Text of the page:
Chinese immigration is deeply entwined with the development of the West. The labour of new Chinese immigrants, and the subsequent backlash which led to racially charged government mandates are the subjects of David H.T. Wong’s graphic novel Escape to Gold Mountain: A Graphic History of the Chinese in North America. The novel contains a wealth of historical information, helpful timelines and personal tales. The history and endurance of Chinese people in the face of adversity is fascinating. Unfortunately, Wong’s vision outpaces his talent as a writer and artist, and Escape to Gold Mountain falls flat.
The root of the story is centered on new Chinese immigrants who were involved in the building of American and Canadian railroads, and later the fishing industry. They had to deal with hate, forced relocation and bills of law such as the Chinese Head Tax and Exclusion Act. The book retells this history by focusing in on multiple generations of a family, exploring the various reasons why they left China for North America (aka Gold Mountain), and their experiences here. Wong focuses not only on the community of new Chinese immigrants, but also on their interactions with white and first nations people. The book starts out promising and I could sense the passion behind the project. Wong spent 3 years researching and creating the material that culminated into this final product. His research paid off, as the book is an excellent resource for background information on political movements, wars and the migration of people. Wong also does a decent job at portraying the different obstacles Chinese immigrants had to face as they settled and as their children negotiated new identities through use of a multi-generational storyline.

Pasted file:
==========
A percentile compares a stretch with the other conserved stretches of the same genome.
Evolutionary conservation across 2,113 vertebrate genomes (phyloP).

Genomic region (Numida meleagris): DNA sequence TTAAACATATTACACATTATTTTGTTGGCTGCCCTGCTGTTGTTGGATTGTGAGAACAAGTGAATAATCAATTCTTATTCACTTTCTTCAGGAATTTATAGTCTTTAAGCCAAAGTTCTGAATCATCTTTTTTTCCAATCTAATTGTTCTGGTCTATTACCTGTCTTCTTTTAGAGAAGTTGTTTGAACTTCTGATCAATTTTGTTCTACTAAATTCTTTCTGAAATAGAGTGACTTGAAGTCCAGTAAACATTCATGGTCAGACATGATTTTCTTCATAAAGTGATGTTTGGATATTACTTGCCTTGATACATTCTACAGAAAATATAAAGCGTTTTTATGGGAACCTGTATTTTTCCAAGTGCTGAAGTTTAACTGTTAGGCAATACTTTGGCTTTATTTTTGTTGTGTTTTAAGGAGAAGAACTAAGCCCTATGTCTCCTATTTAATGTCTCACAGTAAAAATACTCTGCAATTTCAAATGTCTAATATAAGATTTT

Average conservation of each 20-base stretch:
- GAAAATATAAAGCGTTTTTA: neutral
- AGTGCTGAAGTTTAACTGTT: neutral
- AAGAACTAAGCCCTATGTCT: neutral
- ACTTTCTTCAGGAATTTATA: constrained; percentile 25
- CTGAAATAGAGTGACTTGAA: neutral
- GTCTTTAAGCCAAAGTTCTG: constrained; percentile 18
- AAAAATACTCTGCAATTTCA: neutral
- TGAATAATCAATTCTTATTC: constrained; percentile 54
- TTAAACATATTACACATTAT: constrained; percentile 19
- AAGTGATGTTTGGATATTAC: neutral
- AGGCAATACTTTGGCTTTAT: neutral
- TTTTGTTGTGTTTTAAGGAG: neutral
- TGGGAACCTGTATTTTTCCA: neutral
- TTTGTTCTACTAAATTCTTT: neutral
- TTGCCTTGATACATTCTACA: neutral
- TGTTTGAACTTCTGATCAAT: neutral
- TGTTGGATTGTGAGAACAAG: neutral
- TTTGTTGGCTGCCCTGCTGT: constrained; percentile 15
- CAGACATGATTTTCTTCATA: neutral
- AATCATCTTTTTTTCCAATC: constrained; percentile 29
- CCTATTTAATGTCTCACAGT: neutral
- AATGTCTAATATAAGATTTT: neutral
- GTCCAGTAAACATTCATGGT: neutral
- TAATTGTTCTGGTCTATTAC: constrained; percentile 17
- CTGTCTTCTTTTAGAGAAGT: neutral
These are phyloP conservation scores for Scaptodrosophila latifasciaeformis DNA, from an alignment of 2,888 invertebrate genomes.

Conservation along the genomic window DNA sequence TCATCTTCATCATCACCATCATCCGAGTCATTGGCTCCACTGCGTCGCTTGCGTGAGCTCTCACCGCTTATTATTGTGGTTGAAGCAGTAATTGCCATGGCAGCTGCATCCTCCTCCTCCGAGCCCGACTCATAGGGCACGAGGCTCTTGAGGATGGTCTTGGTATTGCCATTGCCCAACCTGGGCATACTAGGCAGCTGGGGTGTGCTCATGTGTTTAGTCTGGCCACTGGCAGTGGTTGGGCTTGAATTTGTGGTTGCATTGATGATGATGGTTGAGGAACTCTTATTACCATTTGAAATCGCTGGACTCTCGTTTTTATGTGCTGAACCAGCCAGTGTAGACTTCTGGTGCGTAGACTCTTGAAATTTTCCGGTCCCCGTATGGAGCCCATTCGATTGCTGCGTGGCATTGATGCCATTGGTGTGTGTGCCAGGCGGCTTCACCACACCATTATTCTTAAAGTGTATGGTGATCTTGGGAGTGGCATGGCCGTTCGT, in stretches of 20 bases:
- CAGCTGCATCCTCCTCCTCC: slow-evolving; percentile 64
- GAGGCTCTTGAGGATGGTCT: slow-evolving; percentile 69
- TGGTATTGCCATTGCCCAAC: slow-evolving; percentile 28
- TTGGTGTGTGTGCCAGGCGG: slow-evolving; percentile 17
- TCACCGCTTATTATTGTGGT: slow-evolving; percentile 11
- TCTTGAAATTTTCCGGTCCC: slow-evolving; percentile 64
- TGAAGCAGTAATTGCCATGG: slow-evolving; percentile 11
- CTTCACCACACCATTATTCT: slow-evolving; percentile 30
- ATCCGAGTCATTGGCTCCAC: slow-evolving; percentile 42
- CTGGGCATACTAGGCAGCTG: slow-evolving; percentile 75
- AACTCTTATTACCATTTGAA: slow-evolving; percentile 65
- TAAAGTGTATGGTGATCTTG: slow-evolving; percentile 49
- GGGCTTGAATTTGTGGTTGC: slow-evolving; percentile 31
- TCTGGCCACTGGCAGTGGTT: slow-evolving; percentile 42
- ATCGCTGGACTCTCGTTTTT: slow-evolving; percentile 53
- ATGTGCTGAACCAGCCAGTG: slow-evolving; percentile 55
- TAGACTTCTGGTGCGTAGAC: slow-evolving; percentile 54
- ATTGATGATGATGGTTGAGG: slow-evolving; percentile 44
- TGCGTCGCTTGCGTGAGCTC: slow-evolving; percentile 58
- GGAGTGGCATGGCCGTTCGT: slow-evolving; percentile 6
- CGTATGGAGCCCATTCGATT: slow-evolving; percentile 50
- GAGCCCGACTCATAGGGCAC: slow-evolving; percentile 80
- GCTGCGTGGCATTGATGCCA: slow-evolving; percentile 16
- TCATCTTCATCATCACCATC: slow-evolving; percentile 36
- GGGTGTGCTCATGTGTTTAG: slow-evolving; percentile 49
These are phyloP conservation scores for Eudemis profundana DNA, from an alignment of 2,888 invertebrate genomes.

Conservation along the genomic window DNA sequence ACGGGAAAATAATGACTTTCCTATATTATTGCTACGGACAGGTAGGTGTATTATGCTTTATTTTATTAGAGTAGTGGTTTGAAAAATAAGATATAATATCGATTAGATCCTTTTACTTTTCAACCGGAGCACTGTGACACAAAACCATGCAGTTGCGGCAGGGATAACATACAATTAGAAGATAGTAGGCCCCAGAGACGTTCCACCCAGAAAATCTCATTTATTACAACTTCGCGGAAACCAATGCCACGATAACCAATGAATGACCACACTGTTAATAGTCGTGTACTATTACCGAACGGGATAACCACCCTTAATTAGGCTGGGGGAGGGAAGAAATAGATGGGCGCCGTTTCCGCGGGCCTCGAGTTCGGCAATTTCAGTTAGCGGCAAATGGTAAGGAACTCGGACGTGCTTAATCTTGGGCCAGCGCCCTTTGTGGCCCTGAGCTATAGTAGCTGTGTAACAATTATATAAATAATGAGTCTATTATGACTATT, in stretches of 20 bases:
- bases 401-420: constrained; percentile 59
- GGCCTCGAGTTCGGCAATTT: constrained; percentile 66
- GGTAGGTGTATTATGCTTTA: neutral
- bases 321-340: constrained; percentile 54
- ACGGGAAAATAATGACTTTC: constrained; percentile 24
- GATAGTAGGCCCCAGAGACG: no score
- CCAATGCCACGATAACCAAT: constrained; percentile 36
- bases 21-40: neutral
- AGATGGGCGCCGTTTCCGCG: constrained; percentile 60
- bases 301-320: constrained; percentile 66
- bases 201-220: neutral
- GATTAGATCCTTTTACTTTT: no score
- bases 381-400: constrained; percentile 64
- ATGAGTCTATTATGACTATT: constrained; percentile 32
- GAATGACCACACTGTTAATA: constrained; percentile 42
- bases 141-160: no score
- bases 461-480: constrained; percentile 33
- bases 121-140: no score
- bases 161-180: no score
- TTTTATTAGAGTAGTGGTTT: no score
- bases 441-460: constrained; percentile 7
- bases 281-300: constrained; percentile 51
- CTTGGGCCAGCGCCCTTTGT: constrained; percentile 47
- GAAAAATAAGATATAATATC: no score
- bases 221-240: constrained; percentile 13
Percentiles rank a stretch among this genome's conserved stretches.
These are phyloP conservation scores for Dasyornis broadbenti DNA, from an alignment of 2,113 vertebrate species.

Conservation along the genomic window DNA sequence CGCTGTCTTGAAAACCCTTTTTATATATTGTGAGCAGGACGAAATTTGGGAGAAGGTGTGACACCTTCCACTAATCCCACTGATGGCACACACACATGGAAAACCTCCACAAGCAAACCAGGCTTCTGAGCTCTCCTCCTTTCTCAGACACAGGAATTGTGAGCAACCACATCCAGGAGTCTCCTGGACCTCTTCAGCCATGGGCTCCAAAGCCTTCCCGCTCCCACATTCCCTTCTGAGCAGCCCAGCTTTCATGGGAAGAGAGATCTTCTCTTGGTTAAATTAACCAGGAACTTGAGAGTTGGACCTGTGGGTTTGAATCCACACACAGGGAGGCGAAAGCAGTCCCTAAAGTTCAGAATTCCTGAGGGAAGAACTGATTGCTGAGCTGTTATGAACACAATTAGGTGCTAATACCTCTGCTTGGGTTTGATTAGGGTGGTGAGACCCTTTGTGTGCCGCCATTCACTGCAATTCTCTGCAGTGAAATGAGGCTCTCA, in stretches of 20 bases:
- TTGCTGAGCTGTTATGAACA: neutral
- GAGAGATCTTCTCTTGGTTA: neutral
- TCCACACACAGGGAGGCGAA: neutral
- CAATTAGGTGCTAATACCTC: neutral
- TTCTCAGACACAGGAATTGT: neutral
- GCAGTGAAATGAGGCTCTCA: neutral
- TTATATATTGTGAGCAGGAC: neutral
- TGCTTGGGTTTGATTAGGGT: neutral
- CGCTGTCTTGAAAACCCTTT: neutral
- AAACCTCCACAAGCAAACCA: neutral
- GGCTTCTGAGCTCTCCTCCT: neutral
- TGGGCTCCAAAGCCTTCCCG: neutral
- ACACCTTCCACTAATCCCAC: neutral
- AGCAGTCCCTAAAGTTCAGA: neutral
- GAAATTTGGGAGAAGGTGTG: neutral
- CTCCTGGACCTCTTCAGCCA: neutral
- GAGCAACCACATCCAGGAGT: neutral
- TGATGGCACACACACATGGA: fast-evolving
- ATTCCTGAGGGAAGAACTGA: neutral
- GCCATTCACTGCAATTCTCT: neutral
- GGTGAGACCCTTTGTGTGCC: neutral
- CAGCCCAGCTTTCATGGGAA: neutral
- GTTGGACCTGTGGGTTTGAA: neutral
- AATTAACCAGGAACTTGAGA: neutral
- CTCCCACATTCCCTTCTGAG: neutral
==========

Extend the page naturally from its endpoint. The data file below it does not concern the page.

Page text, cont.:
The problems with Escape to Gold Mountain arise during the storytelling. Although this book seems to have been written with a younger audience in mind, this does not excuse it for its threadbare story and weak characters. Wong presents a clunky amalgamation of fact and fiction with some parts of the tale derived from the experiences of family members and friends. Racial prejudice, which drove many political actions in the 1800’s and early 1900’s, is far from simple, yet Wong’s treatment of the material is so heavy handed it reminded me of a South Park episode that had the wit and satire drained out of it. White settlers caterwaul about Chinese who are stealing their jobs and politicians are so one dimensionally evil that they may as well have been portrayed tying women to the railroad tracks and then maniacally twisting their moustaches. The very problem with treating such complex subject matter in this way is that it simply makes these issues look ridiculous.
Perhaps all of this could have been passable had I been able to forge an emotional connection with the family this book features. Sadly, the multigenerational storyline is heavy in soapy drama with flat characters that express all emotions at their full volume. Rage, joy, and despair all feature heavily within, with no room for subtlety. As for Wong’s art style, there is not too much to say. The drawings are simple, and while they convey the story, they do little to extend it. The historical significance of this material is important and interesting enough to pique any readers’ attention, yet overall, these shallow caricatures left me unable to connect emotionally to the material, and as such, it was very difficult to take this book seriously.